Paris

Pierre-Olivier Arnaud, Untitled (play still⎽14), 2015, eight screen prints on paper, each 69 1/4 × 47 1/4". Installation view.

Pierre-Olivier Arnaud, Untitled (play still⎽14), 2015, eight screen prints on paper, each 69 1/4 × 47 1/4". Installation view.

Pierre-Olivier Arnaud

Galerie Art: Concept

Pierre-Olivier Arnaud, Untitled (play still⎽14), 2015, eight screen prints on paper, each 69 1/4 × 47 1/4". Installation view.

In Pierre-Olivier Arnaud’s most recent silk-screen series, “Play Still,” 2015–, photography is less a medium than a pretext for demonstrating his process for creating images. Removed from a public setting, these rephotographed and then silk-screened images bear witness to encounters with objects, mostly details of merchandise for sale in shops in cities such as Paris or Lyon. However, the form that this chance image-capturing gesture takes is Surrealist in spirit, and imponderable. Without artistic autonomy or intentionality, these photos are merely working material, the collection of a reality already offered to the gaze in the form of the original images. But the way Arnaud renders the objects unrecognizable and enigmatic—with a few exceptions, such as a blossoming flower in sans titre (play still⎽33), 2016—remains consistent with the organic forms and processes of germination that the artist investigated in the works in his previous show at this gallery, in 2014.

What the more recent works have in common is the diaphanous surface of the shopwindows that present them to the collective gaze and at the same time protect them from a more tactile relationship. The impulse to photograph display windows has a long genealogy in the history of photography, from Atget to Jeff Wall, who considers them “tableaux morts” rather than “tableaux vivants.” Arnaud prefers to allow the image to emerge to the detriment of the object, through transitions from one medium to another, enlarging and retouching (using Photoshop), desaturating colors, and printing in low definition. The final result has the graphic quality of a monochrome drawing, as if the historical figures of abstraction formed the basis for postproduction, a far cry from any high-definition technological reproduction of reality.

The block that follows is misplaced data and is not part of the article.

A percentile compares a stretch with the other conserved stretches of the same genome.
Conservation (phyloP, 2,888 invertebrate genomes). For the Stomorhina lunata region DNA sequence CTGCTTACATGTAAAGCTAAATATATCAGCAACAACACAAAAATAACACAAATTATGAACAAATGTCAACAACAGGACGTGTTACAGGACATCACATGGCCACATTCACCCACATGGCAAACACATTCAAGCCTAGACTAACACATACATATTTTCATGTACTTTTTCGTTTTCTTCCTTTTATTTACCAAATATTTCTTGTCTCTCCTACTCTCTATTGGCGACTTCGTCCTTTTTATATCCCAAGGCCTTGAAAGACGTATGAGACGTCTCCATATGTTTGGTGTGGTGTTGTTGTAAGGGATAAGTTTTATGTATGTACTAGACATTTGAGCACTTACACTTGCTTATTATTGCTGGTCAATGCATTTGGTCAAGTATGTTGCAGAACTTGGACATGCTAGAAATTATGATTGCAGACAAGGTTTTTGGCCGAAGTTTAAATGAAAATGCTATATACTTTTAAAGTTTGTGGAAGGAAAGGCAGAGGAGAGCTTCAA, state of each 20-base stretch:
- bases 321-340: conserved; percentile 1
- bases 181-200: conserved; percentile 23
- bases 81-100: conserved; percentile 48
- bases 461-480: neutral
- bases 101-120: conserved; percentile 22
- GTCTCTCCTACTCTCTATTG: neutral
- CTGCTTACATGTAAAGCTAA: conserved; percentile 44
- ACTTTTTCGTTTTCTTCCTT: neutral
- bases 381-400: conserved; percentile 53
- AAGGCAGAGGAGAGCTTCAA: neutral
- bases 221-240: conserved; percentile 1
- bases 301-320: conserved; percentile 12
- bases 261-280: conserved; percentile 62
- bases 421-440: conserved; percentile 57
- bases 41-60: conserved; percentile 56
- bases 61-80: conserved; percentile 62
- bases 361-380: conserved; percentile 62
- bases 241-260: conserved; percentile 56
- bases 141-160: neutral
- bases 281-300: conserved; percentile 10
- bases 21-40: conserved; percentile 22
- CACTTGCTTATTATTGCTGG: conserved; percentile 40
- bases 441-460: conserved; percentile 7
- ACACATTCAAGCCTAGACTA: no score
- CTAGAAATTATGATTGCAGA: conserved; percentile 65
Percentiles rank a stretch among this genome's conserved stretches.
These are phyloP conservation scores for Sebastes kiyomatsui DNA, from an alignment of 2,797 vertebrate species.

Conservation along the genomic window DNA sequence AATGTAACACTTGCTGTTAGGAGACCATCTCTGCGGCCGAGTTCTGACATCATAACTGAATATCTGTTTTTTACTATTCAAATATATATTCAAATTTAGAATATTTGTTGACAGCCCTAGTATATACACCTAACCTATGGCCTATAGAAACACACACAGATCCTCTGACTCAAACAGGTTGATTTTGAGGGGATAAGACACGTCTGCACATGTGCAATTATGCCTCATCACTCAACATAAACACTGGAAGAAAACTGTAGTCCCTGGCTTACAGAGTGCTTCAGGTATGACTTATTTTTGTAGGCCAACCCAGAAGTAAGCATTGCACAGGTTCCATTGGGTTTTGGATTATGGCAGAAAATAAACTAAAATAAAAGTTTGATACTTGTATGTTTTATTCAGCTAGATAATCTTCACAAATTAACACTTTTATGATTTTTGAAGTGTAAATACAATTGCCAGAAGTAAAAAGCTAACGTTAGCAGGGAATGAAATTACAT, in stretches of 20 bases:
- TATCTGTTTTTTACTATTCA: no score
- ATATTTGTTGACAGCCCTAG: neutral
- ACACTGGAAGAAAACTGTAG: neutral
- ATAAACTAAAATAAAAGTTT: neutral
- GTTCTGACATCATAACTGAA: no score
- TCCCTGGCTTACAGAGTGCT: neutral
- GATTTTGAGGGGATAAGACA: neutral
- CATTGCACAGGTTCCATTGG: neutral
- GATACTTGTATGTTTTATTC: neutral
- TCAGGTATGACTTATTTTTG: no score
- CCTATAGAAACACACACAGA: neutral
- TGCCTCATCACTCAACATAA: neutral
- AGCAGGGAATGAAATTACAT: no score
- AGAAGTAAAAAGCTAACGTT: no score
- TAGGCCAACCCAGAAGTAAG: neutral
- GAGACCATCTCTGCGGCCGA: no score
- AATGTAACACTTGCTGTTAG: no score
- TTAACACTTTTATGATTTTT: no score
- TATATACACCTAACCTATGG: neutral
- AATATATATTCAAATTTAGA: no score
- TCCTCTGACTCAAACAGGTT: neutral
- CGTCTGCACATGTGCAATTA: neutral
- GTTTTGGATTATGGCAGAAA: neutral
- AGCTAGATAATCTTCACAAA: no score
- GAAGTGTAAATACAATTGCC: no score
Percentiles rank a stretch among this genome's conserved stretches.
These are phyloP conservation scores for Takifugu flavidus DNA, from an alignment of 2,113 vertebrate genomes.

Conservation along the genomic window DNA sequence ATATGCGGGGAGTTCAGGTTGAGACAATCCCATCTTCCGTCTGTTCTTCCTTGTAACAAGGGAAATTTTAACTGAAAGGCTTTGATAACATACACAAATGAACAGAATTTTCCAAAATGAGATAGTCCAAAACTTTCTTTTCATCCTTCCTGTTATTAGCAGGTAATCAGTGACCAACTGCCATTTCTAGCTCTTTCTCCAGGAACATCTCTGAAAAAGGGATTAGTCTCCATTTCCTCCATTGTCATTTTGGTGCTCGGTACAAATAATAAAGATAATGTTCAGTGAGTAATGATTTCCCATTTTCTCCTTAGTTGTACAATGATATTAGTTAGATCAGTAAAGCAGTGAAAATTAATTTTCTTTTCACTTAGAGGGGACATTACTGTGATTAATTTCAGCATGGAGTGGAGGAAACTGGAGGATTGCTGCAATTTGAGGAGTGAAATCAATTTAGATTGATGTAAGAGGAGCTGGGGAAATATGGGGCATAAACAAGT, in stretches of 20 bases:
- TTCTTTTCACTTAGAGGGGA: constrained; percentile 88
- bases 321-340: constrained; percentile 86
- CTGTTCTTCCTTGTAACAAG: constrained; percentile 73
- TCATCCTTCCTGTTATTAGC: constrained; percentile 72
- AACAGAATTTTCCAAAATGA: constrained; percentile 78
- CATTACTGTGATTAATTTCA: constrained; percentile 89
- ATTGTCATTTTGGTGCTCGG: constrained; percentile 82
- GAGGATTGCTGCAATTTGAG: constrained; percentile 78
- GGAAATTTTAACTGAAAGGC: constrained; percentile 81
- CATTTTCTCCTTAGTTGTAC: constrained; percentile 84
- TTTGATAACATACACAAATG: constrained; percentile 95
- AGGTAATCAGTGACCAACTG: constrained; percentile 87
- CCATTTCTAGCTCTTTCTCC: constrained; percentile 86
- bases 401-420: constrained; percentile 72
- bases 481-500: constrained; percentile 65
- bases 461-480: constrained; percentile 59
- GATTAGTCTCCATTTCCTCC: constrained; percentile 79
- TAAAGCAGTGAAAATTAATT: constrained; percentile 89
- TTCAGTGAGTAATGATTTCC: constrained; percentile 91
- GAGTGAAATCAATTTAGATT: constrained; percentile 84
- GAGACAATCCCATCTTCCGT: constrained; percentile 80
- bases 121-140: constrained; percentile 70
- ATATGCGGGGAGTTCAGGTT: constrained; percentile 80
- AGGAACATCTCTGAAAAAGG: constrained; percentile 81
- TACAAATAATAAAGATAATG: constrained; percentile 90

“Play Still” shows what the artist calls the “weak point” of the image, a spatial-temporal void that eludes the camera and projects the image into a world that has forgotten the facility of producing and manifesting the visual, and where creating an image has become as laborious a process as constructing a medieval cathedral. Another point of weakness is the support, a thin paper surface glued to the wall, which, like wallpaper, cannot be detached without being destroyed. This is an ephemeral image, circumscribed by the time frame of the exhibition—a theme also addressed in the artist’s text works, such as the neon The Next Show, 2005, or the photograph The Preview Was Tomorrow, 2007.

The exhibition culminated with Untitled (play still⎽14), 2015, a fresco composed of eight large silk screens of the same motif, meticulously and precisely glued next to one another to adapt to the length of the wall. Sparkling reflections on an undulating surface depict the backdrop of a theater set, but reduced to an abstract motif that brings to mind a toxic rain, a skin disease, or an astronomical constellation. It also recalls graffiti, similar to the images that Brassaï found in the vicinity of the opéra de Paris during his nocturnal strolls. “Ephemeral and primitive” traces such as those in the caves of the Dordogne, as he wrote in From Cave Wall to Factory Wall (1933), show the origin of writing in a world that existed prior to distinctions between the poetic and the trivial.

At the back of the gallery, suspended just below eye level, a playful light-blue sphere of paper broke up the homogeneous gray veil that softened the plastic force, if not the appeal, of the advertising images. Deliberately nonsensical, it punctuated the entire show with a question mark. Or perhaps it served as a gigantic pixel, an avatar of the digital era that had wandered in, no longer knowing which image it had been ripped from.

Riccardo Venturi

Translated from Italian by Marguerite Shore.